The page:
Applying Practical EMI Design and Troubleshooting Techniques
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This course gives engineering professionals the ability to successfully recognize, solve and avoid challenging EMI problems.
Demonstrations using working hardware illustrate concepts such as radiated emissions, high frequency antennas, radiated and conducted immunity and crosstalk in connectors, cables and IC packages.
This course is appropriate for experienced circuit and system design engineers, EMC engineers, as well as those who are new to EMI problem solving.
The course is based on over 30 years of hands-on troubleshooting experience and the latest EMC research.
This two-day course is Day 1 and Day 2 of a four-day programme from 9 – 12 June 2020:
- Day 1: Introduction (9 June)
- Day 2: Applying Practical EMI Design and Troubleshooting Techniques (10 June)
- Optional Day 3: Advanced Printed Circuit Board Design for EMI & Signal Integrity (11 June)
- Optional Day 4: Mechanical Design for EMC (12 June)
At checkout, you may choose to add either or both of Day 3 and Day 4 to your enrolment.
9 June 2020 - Introduction
Section 1: Measuring and Inducing noise
- The electrical noise model
- Distinguishing the four noise paths by name, electrical driving function, necessary physical features, and impact of source to victim distance
- Troubleshooting techniques based on the noise model
- Far-field versus Near-field coupling + DEMONSTRATION
- Practical antenna theory for radiated emissions and immunity + DEMONSTRATTION
- Problems inherent in predicting radiated emissions and radiated immunity test results
- Conducted emissions—mode separation, LISNs, troubleshooting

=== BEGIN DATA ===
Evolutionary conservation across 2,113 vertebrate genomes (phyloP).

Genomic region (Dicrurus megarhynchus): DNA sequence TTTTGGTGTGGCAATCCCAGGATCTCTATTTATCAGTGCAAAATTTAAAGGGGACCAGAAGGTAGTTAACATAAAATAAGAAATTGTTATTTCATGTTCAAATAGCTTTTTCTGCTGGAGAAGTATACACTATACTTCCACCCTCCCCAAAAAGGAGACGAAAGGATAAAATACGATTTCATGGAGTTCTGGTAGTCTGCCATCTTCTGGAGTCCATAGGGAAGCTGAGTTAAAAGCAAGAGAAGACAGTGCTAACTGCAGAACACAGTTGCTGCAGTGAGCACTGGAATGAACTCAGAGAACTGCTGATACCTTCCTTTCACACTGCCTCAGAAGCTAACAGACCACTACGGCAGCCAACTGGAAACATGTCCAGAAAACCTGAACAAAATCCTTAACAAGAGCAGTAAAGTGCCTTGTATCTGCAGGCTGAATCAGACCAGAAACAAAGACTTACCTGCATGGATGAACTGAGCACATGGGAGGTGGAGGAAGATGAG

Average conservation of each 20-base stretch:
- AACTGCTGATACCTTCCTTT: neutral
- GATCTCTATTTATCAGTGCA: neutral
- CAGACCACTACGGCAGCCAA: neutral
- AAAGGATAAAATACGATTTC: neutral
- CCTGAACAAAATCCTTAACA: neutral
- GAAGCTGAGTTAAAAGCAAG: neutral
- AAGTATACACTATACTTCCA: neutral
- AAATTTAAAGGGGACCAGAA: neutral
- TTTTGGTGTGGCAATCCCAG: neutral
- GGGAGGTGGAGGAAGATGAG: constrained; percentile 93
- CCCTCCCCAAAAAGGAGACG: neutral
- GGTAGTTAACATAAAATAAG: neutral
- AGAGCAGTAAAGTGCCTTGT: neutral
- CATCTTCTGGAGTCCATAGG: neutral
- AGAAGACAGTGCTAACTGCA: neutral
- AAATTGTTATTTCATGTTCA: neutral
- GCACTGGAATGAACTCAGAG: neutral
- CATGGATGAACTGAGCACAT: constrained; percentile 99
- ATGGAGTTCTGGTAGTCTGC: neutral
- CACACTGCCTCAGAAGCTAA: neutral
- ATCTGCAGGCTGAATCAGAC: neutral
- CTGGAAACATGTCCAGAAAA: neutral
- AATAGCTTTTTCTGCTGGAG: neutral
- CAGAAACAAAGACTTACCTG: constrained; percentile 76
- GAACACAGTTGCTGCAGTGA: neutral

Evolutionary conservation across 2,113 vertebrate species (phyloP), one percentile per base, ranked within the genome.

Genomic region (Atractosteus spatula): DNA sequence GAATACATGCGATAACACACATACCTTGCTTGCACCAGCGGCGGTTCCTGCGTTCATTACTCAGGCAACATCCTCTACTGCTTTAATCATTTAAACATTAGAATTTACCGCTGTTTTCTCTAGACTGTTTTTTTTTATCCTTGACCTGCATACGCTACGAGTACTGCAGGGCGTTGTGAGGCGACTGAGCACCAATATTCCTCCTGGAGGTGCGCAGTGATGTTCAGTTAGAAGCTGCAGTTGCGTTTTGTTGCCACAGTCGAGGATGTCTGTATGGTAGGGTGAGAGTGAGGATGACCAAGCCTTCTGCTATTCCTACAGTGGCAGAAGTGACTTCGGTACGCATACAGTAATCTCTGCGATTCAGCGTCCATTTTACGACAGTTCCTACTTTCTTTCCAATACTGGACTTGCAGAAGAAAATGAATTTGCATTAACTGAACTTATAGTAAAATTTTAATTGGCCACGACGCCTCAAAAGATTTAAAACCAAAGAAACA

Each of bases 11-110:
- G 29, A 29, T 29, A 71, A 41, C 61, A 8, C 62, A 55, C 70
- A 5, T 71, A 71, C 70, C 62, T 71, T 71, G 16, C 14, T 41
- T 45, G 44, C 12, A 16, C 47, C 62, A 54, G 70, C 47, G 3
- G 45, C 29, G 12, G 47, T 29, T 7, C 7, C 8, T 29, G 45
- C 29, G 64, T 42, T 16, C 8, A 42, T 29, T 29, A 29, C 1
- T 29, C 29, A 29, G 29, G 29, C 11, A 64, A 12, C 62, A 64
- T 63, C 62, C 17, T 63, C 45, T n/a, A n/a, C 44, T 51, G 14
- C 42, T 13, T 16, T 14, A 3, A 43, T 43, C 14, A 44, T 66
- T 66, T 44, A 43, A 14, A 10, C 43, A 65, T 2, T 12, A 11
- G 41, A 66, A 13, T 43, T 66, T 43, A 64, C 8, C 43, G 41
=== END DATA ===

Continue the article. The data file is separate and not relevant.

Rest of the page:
- Practical applications
Section 2: Understanding the Physics and Root Causes of Noise Problems
- Capacitance—in ESD, PD boards, decoupling networks, filter networks, cables + DEMONSTRATION
- Electrostatic discharge (ESD). IC and system ESD tests. Problems with test repeatability. Design techniques to improve PCB ESD immunity + DEMONSTRATION
- Inductance—in PC boards, connectors, ICs, high speed signal paths, decoupling networks,
- How to use connectors for improved signal quality, reduced emissions, & improved immunity
- Behavior of current paths at low and high frequencies + DEMONSTRATION
10 June 2020
Section 3: Modeling the Four Noise Coupling Paths with Lumped Element Schematics Functions of “Ground” and “Ground” Loops.
- Common impedance - in PCB power planes, ground planes, cables
- Capacitive - in PCB power filtering, transformers, heatsinks, connectors +DEMONSTRATION
- Inductive - in PCB ground planes, connectors, and IC packages
- Radiative - from small electronic products
- Function and definition of “ground”. Distinguishing ground from signal return in PCB and system design.
- Diagnosing the two types of ground loops. How to design to avoid ground loops.
Section 4: Optimum Use of EMI Control Components
- Control components: capacitors, inductors, ferrite beads, common-mode filters +DEMONSTRATION
- Coping with and improving non-ideal characteristics such as interconnect inductance, DC bias
Section 5: Measuring and Diagnosing Effects of Common and Differential-Mode Sources and Filters
- Differential-mode current, voltages
- Common-mode currents, voltages, +DEMONSTRATION
- Understanding the common-mode current and antenna path for emissions and immunity
- Antenna currents and relevance to filter networks and troubleshooting
- Common and differential-mode filtering. Filter network topology and function
- Inherent difficulties in EMC filter design. Effects of filters on intended and unintended signals
Test and measurement equipment for this course is supplied by Rohde & Schwarz
Participants who attend the full course will receive a University of Oxford certificate of attendance. This will be presented to you prior to the end of the course wherever possible.